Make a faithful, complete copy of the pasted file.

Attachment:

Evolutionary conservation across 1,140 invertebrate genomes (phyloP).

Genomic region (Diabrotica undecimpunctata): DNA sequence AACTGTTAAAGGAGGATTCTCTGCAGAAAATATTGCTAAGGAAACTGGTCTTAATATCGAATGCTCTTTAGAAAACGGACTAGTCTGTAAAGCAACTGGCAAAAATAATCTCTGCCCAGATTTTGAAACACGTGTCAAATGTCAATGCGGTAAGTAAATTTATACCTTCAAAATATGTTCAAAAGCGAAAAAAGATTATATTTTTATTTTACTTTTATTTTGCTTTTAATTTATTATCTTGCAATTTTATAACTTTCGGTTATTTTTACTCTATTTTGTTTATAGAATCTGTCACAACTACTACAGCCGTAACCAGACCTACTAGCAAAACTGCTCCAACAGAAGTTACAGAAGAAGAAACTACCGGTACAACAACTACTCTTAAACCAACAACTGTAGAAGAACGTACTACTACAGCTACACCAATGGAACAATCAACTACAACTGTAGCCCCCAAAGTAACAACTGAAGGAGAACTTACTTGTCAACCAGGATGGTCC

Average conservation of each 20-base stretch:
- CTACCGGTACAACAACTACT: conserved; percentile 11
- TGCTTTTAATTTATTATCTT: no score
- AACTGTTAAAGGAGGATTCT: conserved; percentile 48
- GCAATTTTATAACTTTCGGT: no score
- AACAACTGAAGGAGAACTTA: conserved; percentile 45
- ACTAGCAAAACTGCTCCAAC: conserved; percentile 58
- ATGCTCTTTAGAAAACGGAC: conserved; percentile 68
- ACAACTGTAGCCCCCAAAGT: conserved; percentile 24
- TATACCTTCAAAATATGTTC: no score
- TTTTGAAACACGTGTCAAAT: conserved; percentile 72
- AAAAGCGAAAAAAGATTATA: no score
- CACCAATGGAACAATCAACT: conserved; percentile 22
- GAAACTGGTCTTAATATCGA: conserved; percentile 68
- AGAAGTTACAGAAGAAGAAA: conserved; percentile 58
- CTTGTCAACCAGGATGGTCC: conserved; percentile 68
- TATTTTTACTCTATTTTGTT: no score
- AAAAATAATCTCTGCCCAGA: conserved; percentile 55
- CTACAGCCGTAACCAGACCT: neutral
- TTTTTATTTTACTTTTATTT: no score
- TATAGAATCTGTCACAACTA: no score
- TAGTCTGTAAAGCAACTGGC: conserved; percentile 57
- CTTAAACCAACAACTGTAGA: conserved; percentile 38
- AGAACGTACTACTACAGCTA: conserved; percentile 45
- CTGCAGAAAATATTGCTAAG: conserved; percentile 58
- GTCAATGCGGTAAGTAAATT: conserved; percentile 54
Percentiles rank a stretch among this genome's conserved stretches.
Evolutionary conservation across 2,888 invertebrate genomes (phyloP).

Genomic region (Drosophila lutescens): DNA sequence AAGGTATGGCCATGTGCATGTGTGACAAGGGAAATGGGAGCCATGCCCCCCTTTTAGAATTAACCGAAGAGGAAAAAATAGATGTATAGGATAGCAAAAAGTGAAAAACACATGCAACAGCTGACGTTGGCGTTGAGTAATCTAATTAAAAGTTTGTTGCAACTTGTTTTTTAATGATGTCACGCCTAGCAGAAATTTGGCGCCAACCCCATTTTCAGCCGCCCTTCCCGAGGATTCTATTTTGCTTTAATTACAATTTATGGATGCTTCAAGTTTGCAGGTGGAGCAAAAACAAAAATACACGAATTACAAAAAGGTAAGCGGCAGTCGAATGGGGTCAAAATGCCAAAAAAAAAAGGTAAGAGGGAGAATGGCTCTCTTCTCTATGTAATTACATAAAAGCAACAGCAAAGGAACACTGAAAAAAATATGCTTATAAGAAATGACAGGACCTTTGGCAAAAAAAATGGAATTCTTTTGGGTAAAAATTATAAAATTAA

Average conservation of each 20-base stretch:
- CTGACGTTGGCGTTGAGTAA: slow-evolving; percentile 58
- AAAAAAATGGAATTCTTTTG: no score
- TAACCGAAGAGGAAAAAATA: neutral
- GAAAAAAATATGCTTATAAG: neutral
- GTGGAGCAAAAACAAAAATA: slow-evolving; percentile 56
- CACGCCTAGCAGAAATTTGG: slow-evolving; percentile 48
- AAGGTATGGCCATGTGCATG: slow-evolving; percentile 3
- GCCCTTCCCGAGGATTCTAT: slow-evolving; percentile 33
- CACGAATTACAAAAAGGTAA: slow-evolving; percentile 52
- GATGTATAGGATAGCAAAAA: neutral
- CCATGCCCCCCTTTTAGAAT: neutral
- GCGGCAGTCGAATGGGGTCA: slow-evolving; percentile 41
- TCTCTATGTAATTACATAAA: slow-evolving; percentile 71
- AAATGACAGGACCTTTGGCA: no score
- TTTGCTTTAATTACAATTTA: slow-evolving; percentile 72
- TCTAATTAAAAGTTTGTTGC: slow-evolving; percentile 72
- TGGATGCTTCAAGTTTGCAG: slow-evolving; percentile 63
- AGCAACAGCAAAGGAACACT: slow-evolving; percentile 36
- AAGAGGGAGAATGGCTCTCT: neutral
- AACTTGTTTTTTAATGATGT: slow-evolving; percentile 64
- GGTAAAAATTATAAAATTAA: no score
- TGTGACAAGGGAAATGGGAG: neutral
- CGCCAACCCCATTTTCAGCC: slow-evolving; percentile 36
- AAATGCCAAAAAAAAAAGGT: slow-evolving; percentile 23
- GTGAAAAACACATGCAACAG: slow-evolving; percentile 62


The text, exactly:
Evolutionary conservation across 1,140 invertebrate genomes (phyloP).

Genomic region (Diabrotica undecimpunctata): DNA sequence AACTGTTAAAGGAGGATTCTCTGCAGAAAATATTGCTAAGGAAACTGGTCTTAATATCGAATGCTCTTTAGAAAACGGACTAGTCTGTAAAGCAACTGGCAAAAATAATCTCTGCCCAGATTTTGAAACACGTGTCAAATGTCAATGCGGTAAGTAAATTTATACCTTCAAAATATGTTCAAAAGCGAAAAAAGATTATATTTTTATTTTACTTTTATTTTGCTTTTAATTTATTATCTTGCAATTTTATAACTTTCGGTTATTTTTACTCTATTTTGTTTATAGAATCTGTCACAACTACTACAGCCGTAACCAGACCTACTAGCAAAACTGCTCCAACAGAAGTTACAGAAGAAGAAACTACCGGTACAACAACTACTCTTAAACCAACAACTGTAGAAGAACGTACTACTACAGCTACACCAATGGAACAATCAACTACAACTGTAGCCCCCAAAGTAACAACTGAAGGAGAACTTACTTGTCAACCAGGATGGTCC

Average conservation of each 20-base stretch:
- CTACCGGTACAACAACTACT: conserved; percentile 11
- TGCTTTTAATTTATTATCTT: no score
- AACTGTTAAAGGAGGATTCT: conserved; percentile 48
- GCAATTTTATAACTTTCGGT: no score
- AACAACTGAAGGAGAACTTA: conserved; percentile 45
- ACTAGCAAAACTGCTCCAAC: conserved; percentile 58
- ATGCTCTTTAGAAAACGGAC: conserved; percentile 68
- ACAACTGTAGCCCCCAAAGT: conserved; percentile 24
- TATACCTTCAAAATATGTTC: no score
- TTTTGAAACACGTGTCAAAT: conserved; percentile 72
- AAAAGCGAAAAAAGATTATA: no score
- CACCAATGGAACAATCAACT: conserved; percentile 22
- GAAACTGGTCTTAATATCGA: conserved; percentile 68
- AGAAGTTACAGAAGAAGAAA: conserved; percentile 58
- CTTGTCAACCAGGATGGTCC: conserved; percentile 68
- TATTTTTACTCTATTTTGTT: no score
- AAAAATAATCTCTGCCCAGA: conserved; percentile 55
- CTACAGCCGTAACCAGACCT: neutral
- TTTTTATTTTACTTTTATTT: no score
- TATAGAATCTGTCACAACTA: no score
- TAGTCTGTAAAGCAACTGGC: conserved; percentile 57
- CTTAAACCAACAACTGTAGA: conserved; percentile 38
- AGAACGTACTACTACAGCTA: conserved; percentile 45
- CTGCAGAAAATATTGCTAAG: conserved; percentile 58
- GTCAATGCGGTAAGTAAATT: conserved; percentile 54
Percentiles rank a stretch among this genome's conserved stretches.
Evolutionary conservation across 2,888 invertebrate genomes (phyloP).

Genomic region (Drosophila lutescens): DNA sequence AAGGTATGGCCATGTGCATGTGTGACAAGGGAAATGGGAGCCATGCCCCCCTTTTAGAATTAACCGAAGAGGAAAAAATAGATGTATAGGATAGCAAAAAGTGAAAAACACATGCAACAGCTGACGTTGGCGTTGAGTAATCTAATTAAAAGTTTGTTGCAACTTGTTTTTTAATGATGTCACGCCTAGCAGAAATTTGGCGCCAACCCCATTTTCAGCCGCCCTTCCCGAGGATTCTATTTTGCTTTAATTACAATTTATGGATGCTTCAAGTTTGCAGGTGGAGCAAAAACAAAAATACACGAATTACAAAAAGGTAAGCGGCAGTCGAATGGGGTCAAAATGCCAAAAAAAAAAGGTAAGAGGGAGAATGGCTCTCTTCTCTATGTAATTACATAAAAGCAACAGCAAAGGAACACTGAAAAAAATATGCTTATAAGAAATGACAGGACCTTTGGCAAAAAAAATGGAATTCTTTTGGGTAAAAATTATAAAATTAA

Average conservation of each 20-base stretch:
- CTGACGTTGGCGTTGAGTAA: slow-evolving; percentile 58
- AAAAAAATGGAATTCTTTTG: no score
- TAACCGAAGAGGAAAAAATA: neutral
- GAAAAAAATATGCTTATAAG: neutral
- GTGGAGCAAAAACAAAAATA: slow-evolving; percentile 56
- CACGCCTAGCAGAAATTTGG: slow-evolving; percentile 48
- AAGGTATGGCCATGTGCATG: slow-evolving; percentile 3
- GCCCTTCCCGAGGATTCTAT: slow-evolving; percentile 33
- CACGAATTACAAAAAGGTAA: slow-evolving; percentile 52
- GATGTATAGGATAGCAAAAA: neutral
- CCATGCCCCCCTTTTAGAAT: neutral
- GCGGCAGTCGAATGGGGTCA: slow-evolving; percentile 41
- TCTCTATGTAATTACATAAA: slow-evolving; percentile 71
- AAATGACAGGACCTTTGGCA: no score
- TTTGCTTTAATTACAATTTA: slow-evolving; percentile 72
- TCTAATTAAAAGTTTGTTGC: slow-evolving; percentile 72
- TGGATGCTTCAAGTTTGCAG: slow-evolving; percentile 63
- AGCAACAGCAAAGGAACACT: slow-evolving; percentile 36
- AAGAGGGAGAATGGCTCTCT: neutral
- AACTTGTTTTTTAATGATGT: slow-evolving; percentile 64
- GGTAAAAATTATAAAATTAA: no score
- TGTGACAAGGGAAATGGGAG: neutral
- CGCCAACCCCATTTTCAGCC: slow-evolving; percentile 36
- AAATGCCAAAAAAAAAAGGT: slow-evolving; percentile 23
- GTGAAAAACACATGCAACAG: slow-evolving; percentile 62